Acquiring Executive Support for Infrastructure Processes
- Developing a Business Case for Systems Management Processes
- Educating Executives on the Value of Systems Management
- Ensuring Ongoing Executive Support
- About This Series: Harris Kern's Enterprise Computing Institute
Regardless of how well we design and implement systems management processes, they likely will fail without the approval and support of senior management. Requests for systems management hardware, software, or staffing need approval by IT executives or their superiors. This article presents effective methods for acquiring this necessary executive support. (Note: The terms process, function, and discipline are used synonymously in this article in referring to the elements of systems management.)
There are two reasons executive support is so essential today. The first is that a larger number of critical processes are necessary to run data centers effectively. This requires more key resources and more management support to acquire those resources than in days past. In the early 1970s, availability and online response times were key measures of an effective data center. Functions such as storage management, capacity planning, change management, problem management, and disaster recovery, whose importance would grow substantially in the 1980s, were not yet major factors in optimizing an infrastructure. Fewer functions meant fewer resources were required, and less management support was needed to acquire them.
Secondly, today's IT executives are much more technically astute than their counterparts from several years back. Infrastructure support groups of computer centers from two or three decades ago focused primarily on technical issues. Internal support groups were relatively isolated from outside influences such as executive management, end users, and application developers. The limited contact that internal support personnel had outside IT was with hardware service engineers or software marketing representatives. Today these internal support groups are frequently besieged with requests from a more computer-literate user community, including executives.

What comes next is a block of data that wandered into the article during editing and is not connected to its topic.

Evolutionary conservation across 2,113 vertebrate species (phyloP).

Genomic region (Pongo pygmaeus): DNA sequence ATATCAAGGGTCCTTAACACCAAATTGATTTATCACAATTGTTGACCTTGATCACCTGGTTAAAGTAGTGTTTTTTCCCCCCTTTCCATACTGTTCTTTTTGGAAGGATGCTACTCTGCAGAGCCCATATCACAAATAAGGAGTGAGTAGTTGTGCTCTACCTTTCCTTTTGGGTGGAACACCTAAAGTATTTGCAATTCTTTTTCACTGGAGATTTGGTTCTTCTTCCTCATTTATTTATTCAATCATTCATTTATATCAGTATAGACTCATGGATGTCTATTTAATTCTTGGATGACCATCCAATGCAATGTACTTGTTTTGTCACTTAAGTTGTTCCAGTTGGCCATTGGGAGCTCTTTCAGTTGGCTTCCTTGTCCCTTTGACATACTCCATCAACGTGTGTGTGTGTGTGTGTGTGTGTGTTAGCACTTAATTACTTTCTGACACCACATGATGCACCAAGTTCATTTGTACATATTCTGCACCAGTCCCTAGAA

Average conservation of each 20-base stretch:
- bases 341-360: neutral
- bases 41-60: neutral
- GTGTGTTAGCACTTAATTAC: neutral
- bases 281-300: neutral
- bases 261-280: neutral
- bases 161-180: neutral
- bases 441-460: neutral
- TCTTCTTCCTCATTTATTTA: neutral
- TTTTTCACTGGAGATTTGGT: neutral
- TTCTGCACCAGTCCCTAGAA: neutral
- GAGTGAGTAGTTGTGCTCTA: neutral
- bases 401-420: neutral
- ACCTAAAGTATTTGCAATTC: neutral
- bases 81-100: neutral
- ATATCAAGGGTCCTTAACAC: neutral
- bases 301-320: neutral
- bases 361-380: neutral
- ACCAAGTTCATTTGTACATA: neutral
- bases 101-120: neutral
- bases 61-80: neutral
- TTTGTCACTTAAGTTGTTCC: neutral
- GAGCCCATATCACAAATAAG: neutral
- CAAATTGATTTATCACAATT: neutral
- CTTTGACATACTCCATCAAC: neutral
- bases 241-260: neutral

This technical knowledge of the modern IT executive can act as a two-edged sword. Many executives have just enough technical knowledge to understand fixed and ongoing costs, but not enough technical experience to fully appreciate the requirements and importance of a well-implemented infrastructure.
Developing a Business Case for Systems Management Processes
By the time most IT supervisors are promoted into senior executive positions, they're oriented more toward the goals of the business than the intricacies of technology. Their peers are typically COOs, CFOs, and the heads of various departments such as engineering, manufacturing, operations, distribution, and marketing. Consequently, the focus of most CIOs is on ensuring a reasonable return on the investment in technology, rather than the technology itself.
A common method that many CIOs use to ensure the cost effectiveness of IT systems is to insist on well-developed business cases. In its simplest form, a business case is a clear and succinct cost justification for funds to be expended on technology. An effective business case itemizes all the associated costs of a new system or process, and compares it to the expected benefits. One of the major hurdles with this approach is that it's often very difficult to predict accurately the true benefits of a new system or process. Even when the estimated benefits are reasonably accurate, they're seldom described in terms of cost savings. This is because in many instances the paybacks are more qualitative then quantitative.